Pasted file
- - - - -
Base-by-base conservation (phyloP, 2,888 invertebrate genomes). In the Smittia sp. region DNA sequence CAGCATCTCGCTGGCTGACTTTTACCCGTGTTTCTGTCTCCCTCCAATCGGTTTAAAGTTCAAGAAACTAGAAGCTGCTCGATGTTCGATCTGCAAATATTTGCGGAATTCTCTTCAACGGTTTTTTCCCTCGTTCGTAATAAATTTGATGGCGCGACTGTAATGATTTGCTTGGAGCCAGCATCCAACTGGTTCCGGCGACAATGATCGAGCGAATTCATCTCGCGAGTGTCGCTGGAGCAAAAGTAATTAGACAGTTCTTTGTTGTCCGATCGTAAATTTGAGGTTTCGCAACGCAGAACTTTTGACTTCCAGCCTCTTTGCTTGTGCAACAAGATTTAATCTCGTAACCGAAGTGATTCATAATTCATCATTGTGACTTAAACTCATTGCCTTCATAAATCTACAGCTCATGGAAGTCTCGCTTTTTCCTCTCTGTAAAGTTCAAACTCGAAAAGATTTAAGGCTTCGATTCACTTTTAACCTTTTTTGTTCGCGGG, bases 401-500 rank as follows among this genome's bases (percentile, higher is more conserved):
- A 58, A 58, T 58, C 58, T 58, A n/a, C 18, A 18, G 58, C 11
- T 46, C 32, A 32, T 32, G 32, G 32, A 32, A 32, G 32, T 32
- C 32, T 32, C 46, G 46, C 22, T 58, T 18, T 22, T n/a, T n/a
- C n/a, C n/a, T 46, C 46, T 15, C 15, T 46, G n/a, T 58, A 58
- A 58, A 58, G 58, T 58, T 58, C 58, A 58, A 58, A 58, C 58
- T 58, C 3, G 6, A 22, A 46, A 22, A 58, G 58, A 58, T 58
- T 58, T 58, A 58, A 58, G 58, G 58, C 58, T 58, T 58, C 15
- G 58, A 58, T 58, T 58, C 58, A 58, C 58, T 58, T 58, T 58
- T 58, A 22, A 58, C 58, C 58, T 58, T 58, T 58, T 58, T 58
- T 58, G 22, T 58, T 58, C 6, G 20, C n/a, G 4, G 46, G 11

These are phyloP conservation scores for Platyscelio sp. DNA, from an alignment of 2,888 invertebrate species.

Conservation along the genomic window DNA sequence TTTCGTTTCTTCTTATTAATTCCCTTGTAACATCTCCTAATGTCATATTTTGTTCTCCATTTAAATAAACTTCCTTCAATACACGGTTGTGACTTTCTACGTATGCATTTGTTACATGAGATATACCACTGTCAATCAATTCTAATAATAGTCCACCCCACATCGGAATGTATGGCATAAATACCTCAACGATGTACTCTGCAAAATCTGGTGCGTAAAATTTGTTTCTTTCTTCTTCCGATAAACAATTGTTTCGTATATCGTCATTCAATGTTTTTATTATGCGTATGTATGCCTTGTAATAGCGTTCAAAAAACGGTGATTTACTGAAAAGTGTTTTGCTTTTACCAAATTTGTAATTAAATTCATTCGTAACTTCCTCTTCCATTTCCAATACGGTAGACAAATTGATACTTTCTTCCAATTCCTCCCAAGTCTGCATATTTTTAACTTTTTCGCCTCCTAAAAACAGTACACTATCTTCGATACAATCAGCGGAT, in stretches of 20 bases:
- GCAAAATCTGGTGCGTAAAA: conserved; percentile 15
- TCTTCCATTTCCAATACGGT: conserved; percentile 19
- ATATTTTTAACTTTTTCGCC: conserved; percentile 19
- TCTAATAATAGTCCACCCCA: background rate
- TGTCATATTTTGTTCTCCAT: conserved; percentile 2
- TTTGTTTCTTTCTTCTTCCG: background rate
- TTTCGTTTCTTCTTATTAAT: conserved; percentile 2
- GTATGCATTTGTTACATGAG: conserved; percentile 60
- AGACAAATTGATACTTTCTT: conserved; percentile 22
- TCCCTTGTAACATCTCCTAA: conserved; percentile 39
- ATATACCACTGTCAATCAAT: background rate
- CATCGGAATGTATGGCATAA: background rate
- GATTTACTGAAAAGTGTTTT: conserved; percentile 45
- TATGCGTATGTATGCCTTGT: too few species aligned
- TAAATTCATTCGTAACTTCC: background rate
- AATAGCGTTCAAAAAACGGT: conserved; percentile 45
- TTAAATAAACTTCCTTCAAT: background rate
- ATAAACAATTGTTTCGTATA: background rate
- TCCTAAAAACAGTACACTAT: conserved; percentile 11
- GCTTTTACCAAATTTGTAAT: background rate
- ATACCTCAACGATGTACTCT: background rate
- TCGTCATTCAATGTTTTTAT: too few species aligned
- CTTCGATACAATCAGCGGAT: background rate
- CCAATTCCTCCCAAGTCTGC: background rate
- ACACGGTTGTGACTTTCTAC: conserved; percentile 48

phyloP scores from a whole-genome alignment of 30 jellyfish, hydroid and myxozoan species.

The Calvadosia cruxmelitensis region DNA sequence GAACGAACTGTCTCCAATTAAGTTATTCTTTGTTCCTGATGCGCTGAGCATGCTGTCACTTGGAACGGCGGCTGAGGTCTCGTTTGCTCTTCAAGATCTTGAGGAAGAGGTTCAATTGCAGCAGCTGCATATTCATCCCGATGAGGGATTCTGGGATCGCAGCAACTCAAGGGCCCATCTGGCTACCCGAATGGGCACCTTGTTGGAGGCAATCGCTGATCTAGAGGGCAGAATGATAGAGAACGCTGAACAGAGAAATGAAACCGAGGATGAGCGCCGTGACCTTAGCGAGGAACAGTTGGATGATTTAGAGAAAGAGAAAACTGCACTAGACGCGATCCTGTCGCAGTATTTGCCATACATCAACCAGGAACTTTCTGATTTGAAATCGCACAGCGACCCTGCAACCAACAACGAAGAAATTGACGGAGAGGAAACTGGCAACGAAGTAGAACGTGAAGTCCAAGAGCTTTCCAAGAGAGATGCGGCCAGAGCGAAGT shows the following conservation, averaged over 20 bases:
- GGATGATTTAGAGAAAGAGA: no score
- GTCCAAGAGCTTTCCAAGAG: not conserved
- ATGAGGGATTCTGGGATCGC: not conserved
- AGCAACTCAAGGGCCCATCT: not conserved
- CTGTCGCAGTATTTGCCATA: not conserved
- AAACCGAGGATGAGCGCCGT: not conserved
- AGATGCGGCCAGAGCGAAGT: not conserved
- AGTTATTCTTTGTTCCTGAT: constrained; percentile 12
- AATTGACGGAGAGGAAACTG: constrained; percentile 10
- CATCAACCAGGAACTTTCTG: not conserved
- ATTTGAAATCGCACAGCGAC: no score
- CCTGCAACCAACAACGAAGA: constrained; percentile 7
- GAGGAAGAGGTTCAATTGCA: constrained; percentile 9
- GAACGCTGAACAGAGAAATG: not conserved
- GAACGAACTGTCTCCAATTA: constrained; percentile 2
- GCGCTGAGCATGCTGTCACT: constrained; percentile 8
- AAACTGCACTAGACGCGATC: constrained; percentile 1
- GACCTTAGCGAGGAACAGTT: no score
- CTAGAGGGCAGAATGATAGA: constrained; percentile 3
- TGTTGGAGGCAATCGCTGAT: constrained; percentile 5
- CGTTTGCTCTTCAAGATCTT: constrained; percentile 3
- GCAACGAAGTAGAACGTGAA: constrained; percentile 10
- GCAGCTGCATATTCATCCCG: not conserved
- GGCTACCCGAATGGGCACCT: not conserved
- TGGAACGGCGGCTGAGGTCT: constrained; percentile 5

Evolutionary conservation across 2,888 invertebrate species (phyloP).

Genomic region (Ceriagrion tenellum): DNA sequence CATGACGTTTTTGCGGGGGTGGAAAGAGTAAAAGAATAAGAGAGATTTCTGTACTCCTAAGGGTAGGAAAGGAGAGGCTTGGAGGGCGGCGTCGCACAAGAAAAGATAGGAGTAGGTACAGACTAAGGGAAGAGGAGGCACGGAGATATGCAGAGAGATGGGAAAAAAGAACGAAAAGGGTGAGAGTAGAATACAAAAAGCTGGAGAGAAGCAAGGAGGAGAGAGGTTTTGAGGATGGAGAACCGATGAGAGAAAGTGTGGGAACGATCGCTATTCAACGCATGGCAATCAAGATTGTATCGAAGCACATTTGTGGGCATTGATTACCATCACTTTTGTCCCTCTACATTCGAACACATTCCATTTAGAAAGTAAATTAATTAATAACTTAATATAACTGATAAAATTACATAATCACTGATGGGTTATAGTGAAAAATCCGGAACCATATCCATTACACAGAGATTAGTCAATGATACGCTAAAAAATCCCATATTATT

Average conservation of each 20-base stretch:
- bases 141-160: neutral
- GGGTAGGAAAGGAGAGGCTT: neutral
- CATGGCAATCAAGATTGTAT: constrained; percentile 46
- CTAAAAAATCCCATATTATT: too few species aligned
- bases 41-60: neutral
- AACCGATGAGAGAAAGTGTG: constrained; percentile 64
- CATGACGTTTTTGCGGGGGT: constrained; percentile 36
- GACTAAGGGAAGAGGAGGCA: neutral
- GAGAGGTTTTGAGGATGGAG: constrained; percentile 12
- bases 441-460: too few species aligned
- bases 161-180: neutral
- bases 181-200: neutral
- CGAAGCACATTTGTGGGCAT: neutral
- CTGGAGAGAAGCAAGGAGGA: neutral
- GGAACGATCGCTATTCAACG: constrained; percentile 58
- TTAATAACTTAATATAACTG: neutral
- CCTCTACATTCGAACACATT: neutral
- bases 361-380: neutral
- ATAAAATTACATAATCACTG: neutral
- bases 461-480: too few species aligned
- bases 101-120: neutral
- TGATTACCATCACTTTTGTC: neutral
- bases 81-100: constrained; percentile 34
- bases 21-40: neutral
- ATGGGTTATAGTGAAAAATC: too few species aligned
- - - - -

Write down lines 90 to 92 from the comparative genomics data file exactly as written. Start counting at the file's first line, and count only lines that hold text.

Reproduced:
- TGATTACCATCACTTTTGTC: neutral
- bases 81-100: constrained; percentile 34
- bases 21-40: neutral